Car companies frequently put wraps or fake body panels on new cars when testing them. The idea is that this camouflage will hide the real shape of the car before it debuts, so it can be tested in the real world without prying eyes seeing the whole picture. They can go from mundane to extreme, each automaker using its own techniques to keep its new products secret.
One of the strangest camouflage schemes had to be when Chrysler painted one of its factory test cars to look as if it was raced by Bobby Isaac. From a distance, corporate spies peering into the Chelsea Proving Grounds just saw a red blur with the number 71 painted prominently on its side. In reality, the car was codenamed “DC-74,” one of two test cars Chrysler used in the development of the 1969 Charger Daytona.
At the end of the 1960s, the “aero wars” heated up in NASCAR as Ford and Chrysler each competed to make slipperier cars after realizing that streamlining was just as important as horsepower. When the Charger 500 failed to dominate in early 1969, Chrysler pulled decided to go full-aero and fitted the Charger with a nose cone and wing, among other modifications. But how could engineers test the car when there were corporate spies watching every move?
When Chrysler aero engineers rolled the first mockup of a Charger Daytona onto the big oval at Chelsea, they knew they could not keep it from being seen. And the car companies were not supposed to be directly involved with NASCAR, lest the sport seem as if it was not really “stock” cars being raced. How quaint.
DC-74 was painted “poppy” red, the color of Bobby Isaac’s cars, and had a white 71 applied to its doors. From a distance, it looked as if it could be a car run by K&K racing. But up close, the car gave away many of its secrets. How good were telephoto lenses in 1969?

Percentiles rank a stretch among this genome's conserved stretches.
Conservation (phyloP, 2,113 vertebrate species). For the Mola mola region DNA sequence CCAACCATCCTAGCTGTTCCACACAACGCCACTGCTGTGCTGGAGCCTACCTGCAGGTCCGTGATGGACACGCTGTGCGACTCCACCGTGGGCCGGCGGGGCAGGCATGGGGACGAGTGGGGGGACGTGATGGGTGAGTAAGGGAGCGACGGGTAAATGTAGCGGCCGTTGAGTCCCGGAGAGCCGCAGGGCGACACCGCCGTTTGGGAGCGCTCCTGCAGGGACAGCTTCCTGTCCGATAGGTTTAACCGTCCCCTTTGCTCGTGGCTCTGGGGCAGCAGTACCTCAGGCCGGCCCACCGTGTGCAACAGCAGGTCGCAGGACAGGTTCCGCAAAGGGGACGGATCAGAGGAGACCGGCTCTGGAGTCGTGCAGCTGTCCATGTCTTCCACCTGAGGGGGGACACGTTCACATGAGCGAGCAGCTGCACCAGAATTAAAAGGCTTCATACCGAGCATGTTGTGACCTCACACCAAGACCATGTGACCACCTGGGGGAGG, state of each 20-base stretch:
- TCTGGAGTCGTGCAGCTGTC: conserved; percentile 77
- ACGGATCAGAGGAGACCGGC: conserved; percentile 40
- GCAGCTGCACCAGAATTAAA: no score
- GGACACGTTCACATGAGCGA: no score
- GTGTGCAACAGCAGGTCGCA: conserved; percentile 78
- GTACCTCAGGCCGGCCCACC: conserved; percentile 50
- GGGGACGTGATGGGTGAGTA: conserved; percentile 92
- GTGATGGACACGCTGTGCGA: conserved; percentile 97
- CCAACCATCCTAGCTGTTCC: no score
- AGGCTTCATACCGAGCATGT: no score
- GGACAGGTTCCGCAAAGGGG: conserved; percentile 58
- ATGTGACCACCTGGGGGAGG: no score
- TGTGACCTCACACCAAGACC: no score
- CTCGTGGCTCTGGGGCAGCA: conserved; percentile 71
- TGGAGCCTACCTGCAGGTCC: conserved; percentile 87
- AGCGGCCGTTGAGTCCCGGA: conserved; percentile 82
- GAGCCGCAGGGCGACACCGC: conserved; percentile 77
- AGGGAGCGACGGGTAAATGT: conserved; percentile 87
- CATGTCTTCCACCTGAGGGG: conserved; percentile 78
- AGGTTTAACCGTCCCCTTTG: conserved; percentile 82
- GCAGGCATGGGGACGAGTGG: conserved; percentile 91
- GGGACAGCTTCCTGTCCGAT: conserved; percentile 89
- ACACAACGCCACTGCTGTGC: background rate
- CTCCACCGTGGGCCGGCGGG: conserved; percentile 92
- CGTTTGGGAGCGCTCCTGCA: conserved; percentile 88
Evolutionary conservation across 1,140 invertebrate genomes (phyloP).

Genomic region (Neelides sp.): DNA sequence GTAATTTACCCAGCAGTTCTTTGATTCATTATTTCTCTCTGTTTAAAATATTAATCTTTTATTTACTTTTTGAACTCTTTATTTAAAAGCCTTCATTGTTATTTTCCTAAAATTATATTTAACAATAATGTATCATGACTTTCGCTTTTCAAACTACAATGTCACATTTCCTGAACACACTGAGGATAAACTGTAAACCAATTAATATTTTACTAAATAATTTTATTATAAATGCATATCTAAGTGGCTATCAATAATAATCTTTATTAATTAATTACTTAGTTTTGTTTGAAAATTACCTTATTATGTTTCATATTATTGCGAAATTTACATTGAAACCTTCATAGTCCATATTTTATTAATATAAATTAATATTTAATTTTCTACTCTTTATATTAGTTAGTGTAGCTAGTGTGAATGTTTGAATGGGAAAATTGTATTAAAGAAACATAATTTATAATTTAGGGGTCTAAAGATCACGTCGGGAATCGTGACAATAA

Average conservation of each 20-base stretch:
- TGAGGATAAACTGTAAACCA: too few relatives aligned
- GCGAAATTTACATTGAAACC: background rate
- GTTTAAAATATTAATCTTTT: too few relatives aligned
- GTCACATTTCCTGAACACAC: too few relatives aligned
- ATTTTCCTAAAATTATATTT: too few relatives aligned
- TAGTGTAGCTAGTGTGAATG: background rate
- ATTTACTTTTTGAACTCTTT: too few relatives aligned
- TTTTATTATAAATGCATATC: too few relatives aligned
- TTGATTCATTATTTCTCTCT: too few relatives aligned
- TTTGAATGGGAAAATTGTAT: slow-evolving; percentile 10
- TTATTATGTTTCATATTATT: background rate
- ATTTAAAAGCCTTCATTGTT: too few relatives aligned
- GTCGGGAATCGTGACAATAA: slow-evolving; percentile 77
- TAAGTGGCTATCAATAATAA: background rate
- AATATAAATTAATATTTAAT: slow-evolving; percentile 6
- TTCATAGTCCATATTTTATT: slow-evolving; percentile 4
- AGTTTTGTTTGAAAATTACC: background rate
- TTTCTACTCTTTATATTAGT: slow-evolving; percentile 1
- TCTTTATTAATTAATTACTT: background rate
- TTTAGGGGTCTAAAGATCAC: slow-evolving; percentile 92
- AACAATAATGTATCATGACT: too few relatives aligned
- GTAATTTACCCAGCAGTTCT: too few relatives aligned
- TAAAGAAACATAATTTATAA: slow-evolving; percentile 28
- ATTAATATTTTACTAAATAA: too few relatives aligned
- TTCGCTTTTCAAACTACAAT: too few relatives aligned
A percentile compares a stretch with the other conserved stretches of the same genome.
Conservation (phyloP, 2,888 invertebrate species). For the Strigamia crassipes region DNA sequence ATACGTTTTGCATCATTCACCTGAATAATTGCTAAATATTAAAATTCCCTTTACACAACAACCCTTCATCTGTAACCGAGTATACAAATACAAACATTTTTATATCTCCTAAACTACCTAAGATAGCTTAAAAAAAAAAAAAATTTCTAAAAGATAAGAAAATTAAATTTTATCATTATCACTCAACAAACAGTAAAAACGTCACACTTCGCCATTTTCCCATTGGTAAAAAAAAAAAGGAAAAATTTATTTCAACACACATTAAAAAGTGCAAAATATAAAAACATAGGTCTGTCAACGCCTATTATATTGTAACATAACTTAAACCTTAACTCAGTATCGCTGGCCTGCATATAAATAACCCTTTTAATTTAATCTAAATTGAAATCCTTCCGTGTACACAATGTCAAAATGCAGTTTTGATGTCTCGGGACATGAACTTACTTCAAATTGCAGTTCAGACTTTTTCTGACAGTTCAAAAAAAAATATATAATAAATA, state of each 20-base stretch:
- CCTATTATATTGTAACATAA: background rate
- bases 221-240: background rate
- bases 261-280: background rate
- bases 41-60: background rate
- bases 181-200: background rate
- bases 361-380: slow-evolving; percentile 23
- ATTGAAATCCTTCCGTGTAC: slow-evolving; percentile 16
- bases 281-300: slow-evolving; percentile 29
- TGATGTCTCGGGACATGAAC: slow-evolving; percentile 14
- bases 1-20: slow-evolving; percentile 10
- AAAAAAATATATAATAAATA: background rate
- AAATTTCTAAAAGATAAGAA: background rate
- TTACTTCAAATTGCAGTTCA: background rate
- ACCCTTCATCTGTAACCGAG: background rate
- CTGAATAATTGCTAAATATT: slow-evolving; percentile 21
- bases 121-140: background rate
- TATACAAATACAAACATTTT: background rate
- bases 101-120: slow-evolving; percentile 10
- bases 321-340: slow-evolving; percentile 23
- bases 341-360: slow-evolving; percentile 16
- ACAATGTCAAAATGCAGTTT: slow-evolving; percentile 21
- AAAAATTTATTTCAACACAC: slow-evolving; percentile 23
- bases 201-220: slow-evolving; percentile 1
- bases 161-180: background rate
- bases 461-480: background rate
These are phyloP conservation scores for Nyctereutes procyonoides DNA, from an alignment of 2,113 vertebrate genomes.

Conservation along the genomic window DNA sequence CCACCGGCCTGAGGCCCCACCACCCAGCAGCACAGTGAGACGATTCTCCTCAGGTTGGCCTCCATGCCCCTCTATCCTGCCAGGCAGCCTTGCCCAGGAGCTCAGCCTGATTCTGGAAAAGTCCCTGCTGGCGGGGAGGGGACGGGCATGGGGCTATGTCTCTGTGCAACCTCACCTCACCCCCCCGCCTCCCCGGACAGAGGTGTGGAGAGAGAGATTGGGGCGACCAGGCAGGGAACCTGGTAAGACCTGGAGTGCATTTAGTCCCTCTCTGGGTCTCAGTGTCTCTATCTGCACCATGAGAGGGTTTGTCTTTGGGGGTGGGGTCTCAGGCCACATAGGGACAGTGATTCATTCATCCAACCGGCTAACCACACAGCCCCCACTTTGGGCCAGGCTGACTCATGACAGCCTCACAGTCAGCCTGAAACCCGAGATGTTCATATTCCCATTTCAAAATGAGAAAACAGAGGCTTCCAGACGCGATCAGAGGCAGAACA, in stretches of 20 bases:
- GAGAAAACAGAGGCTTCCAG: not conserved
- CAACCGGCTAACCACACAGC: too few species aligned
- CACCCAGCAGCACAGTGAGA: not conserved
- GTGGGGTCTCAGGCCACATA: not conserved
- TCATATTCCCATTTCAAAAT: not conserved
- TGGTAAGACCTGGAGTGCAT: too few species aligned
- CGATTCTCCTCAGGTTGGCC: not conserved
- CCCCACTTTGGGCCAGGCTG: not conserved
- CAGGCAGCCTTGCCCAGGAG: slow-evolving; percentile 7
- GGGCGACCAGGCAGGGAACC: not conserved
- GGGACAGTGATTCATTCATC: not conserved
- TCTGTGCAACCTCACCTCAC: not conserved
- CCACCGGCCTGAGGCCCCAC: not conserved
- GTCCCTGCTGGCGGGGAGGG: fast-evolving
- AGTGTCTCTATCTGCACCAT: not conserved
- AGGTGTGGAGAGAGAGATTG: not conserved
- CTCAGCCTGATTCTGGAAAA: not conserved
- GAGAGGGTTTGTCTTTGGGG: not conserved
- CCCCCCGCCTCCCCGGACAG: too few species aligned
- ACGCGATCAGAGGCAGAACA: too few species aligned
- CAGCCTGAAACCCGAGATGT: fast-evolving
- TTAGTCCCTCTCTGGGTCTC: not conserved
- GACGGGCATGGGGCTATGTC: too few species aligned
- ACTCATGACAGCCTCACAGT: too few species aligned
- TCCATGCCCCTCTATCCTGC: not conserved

The wing on the back of the car is quite different from what would go into production. The team had not settled on the shape or height of the wing at this point. Mounting flanges on the nose cone were in place to hold a pitot tube–another tool of the engineers working on the car.
The scoops over the front wheels were shaped differently than what went into production. Holes in the nosecone appeared to be in place so the headlights could be used while the nose cone was in place (and the test car did not yet have the flip up headlights the street cars would have). Presumably, this was to abide by rules the proving grounds had about cars running over a certain speed had to have their headlights on.
No one knows how well the spy-versus-spy camo worked for the Daytona program. As you look at pictures of NASCAR Daytonas, be sure to watch for the funny-looking one which looks like Bobby Isaac’s. It is not his car and that’s not him behind the wheel. It’s simply some shenanigans Chrysler got up to while trying to get ahead of Ford in NASCAR.
Steve Lehto is a writer and from Michigan. He specializes in Lemon Law and frequently writes about cars and the law. His most recent books include , and . He also has a where he talks about these things.